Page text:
• The one exception to that trend was 2020. In the past five years, reward and partner payouts were lowest in 2020 at $42.6 billion among the six largest issuers, as pandemic lockdowns clamped Americans’ spending and brought travel to a near-halt. This represented a drop of 10.3% ($4.9 billion) compared to 2019. However, American cardholders roared back in 2021, with redemption payments skyrocketing 28.9% to $54.9 billion, and a cumulative 59.4% to $67.9 billion in 2022.
  • The biggest issuers are deferring more and more revenue to cover future costs of yet-to-be-redeemed rewards. Four of the six largest issuers that reported so-called credit card rewards liabilities in their annual filings grew them by 52.5% ($11.4 billion) since 2019. The jump between 2020 and 2021 was more pronounced at 19.5%, while the differences between 2019 and 2020 and 2021 and 2022 were 13.4% and 12.6%, respectively.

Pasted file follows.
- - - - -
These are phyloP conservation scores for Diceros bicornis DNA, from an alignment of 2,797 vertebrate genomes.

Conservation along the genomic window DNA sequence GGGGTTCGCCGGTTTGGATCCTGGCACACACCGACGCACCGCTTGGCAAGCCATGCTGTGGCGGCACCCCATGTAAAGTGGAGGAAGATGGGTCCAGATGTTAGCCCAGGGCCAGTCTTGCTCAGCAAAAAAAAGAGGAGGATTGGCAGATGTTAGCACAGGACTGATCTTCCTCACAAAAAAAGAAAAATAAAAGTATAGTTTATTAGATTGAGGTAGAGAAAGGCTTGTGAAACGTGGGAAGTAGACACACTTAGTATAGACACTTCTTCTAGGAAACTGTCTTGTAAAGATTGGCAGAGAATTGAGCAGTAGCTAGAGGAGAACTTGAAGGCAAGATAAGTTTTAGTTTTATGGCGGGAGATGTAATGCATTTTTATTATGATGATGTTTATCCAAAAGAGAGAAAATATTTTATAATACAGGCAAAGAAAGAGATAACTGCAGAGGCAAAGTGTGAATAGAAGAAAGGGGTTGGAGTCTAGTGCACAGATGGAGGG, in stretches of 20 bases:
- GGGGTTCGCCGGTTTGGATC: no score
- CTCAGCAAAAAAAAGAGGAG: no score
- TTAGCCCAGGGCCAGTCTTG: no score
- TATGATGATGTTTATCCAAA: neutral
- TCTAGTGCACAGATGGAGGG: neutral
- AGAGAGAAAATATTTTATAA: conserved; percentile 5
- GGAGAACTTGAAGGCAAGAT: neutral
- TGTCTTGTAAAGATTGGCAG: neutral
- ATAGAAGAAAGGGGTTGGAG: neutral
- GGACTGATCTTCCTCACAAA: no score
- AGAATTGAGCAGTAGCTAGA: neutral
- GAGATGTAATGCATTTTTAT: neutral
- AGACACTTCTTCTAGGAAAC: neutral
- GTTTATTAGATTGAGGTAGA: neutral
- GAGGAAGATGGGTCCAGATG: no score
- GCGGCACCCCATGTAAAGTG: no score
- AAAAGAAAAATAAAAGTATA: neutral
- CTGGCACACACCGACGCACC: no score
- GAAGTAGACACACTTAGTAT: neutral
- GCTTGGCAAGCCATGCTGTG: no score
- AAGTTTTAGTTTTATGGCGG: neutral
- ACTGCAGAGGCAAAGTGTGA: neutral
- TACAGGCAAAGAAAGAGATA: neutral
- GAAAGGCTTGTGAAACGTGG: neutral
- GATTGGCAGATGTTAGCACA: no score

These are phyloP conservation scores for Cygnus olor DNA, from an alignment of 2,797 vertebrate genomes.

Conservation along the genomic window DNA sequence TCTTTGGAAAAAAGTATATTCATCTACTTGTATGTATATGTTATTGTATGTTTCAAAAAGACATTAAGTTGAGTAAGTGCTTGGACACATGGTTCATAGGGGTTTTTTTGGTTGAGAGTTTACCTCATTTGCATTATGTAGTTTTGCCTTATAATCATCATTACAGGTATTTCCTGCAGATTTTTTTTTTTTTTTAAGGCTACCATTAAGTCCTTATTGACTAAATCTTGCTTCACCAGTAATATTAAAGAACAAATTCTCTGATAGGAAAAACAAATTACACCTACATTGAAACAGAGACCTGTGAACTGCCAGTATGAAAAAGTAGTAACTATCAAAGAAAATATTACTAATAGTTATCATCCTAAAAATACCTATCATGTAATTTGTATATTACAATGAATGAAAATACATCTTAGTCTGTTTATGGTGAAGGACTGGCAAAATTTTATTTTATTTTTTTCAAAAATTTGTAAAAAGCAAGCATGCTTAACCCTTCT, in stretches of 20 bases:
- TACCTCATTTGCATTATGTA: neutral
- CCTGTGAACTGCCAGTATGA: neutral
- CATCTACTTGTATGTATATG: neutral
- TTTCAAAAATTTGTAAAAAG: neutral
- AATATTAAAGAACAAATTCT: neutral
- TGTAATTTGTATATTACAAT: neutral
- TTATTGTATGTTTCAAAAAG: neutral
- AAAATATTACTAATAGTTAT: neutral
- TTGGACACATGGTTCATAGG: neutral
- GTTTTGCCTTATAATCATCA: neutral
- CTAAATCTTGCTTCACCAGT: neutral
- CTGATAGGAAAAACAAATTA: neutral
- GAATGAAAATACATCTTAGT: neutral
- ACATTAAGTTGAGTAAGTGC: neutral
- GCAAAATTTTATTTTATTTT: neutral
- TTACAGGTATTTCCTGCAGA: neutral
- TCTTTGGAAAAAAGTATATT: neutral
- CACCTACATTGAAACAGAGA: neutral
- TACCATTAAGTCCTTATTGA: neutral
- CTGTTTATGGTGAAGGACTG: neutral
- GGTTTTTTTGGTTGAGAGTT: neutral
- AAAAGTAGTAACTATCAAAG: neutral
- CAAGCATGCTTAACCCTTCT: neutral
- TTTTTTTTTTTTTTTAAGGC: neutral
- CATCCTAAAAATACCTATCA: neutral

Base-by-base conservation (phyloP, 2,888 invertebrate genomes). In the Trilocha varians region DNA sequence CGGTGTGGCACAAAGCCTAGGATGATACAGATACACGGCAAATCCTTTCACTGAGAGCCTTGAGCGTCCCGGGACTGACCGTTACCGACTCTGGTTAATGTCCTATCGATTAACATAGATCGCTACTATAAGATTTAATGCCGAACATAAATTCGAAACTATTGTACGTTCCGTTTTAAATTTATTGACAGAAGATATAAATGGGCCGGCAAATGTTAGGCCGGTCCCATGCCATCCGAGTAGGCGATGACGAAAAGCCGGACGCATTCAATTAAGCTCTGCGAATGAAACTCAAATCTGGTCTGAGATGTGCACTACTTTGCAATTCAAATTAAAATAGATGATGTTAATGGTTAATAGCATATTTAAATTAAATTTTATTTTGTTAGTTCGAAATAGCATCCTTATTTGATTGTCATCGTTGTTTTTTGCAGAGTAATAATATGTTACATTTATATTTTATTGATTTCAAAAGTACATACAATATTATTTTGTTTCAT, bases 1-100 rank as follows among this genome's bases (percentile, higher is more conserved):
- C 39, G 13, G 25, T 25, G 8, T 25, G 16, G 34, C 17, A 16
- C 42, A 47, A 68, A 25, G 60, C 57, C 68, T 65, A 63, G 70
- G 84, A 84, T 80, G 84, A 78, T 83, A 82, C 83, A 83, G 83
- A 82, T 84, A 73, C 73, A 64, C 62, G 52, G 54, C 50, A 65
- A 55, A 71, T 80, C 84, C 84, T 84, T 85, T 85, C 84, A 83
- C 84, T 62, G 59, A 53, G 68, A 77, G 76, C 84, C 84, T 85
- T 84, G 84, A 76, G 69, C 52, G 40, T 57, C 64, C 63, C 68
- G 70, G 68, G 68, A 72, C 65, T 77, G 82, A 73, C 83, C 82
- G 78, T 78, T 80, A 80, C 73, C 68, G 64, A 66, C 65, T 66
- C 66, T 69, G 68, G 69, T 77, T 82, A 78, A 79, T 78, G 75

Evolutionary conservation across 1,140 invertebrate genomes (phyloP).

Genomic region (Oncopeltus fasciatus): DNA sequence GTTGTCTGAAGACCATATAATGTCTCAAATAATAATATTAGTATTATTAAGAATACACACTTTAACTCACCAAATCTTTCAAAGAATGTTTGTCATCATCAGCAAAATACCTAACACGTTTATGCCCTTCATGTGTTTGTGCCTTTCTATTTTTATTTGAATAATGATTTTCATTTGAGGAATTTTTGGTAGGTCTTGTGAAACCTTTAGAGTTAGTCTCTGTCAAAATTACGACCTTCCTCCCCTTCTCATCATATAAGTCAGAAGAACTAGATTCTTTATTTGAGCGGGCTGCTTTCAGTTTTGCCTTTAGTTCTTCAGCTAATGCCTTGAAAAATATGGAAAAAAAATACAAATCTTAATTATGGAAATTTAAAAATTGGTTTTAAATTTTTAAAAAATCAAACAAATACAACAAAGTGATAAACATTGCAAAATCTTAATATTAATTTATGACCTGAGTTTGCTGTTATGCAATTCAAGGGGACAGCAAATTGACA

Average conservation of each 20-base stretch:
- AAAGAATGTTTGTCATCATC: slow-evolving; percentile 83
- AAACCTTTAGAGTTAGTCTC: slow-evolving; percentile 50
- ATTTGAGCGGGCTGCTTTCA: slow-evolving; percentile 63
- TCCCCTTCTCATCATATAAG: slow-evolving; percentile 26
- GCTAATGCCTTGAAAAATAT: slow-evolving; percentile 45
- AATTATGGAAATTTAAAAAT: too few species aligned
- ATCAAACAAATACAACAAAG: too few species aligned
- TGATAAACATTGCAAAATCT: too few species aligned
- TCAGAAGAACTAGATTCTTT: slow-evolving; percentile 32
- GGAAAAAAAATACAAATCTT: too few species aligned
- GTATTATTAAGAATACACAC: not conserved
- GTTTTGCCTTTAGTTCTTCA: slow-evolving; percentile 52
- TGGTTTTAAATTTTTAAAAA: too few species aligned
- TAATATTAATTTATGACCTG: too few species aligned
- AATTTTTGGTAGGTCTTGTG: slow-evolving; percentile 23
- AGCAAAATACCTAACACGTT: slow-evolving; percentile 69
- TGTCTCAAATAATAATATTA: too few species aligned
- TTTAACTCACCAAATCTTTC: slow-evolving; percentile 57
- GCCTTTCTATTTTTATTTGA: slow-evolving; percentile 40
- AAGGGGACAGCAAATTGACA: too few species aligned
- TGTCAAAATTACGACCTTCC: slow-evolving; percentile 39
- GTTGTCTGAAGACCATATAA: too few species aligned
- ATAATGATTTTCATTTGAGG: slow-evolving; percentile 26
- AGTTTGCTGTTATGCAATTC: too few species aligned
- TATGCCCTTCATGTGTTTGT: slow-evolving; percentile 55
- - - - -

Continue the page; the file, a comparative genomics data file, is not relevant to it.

• Despite the spike in reward and partner payouts, card issuers are netting more cash through interchange fees than any time in the past five years. These are the amounts charged to merchants to process credit card payments, and rewards payments are taken from these fees. The six biggest issuers netted $31.9 billion in 2022 after deducting rewards and partnership payments — that’s 35.7% ($8.4 billion) more than in 2020, even though rewards payouts were so much lower then.

Credit card rewards payouts spike to 5-year high

It’s no secret that Americans love their credit card rewards. Our analysis of annual filings from the nation’s six biggest credit card issuers — JPMorgan Chase, American Express, Citi, Capital One, Bank of America and Discover, according to credit card news and analysis publication The Nilson Report — shows that our love for rewards is paying off in a big way.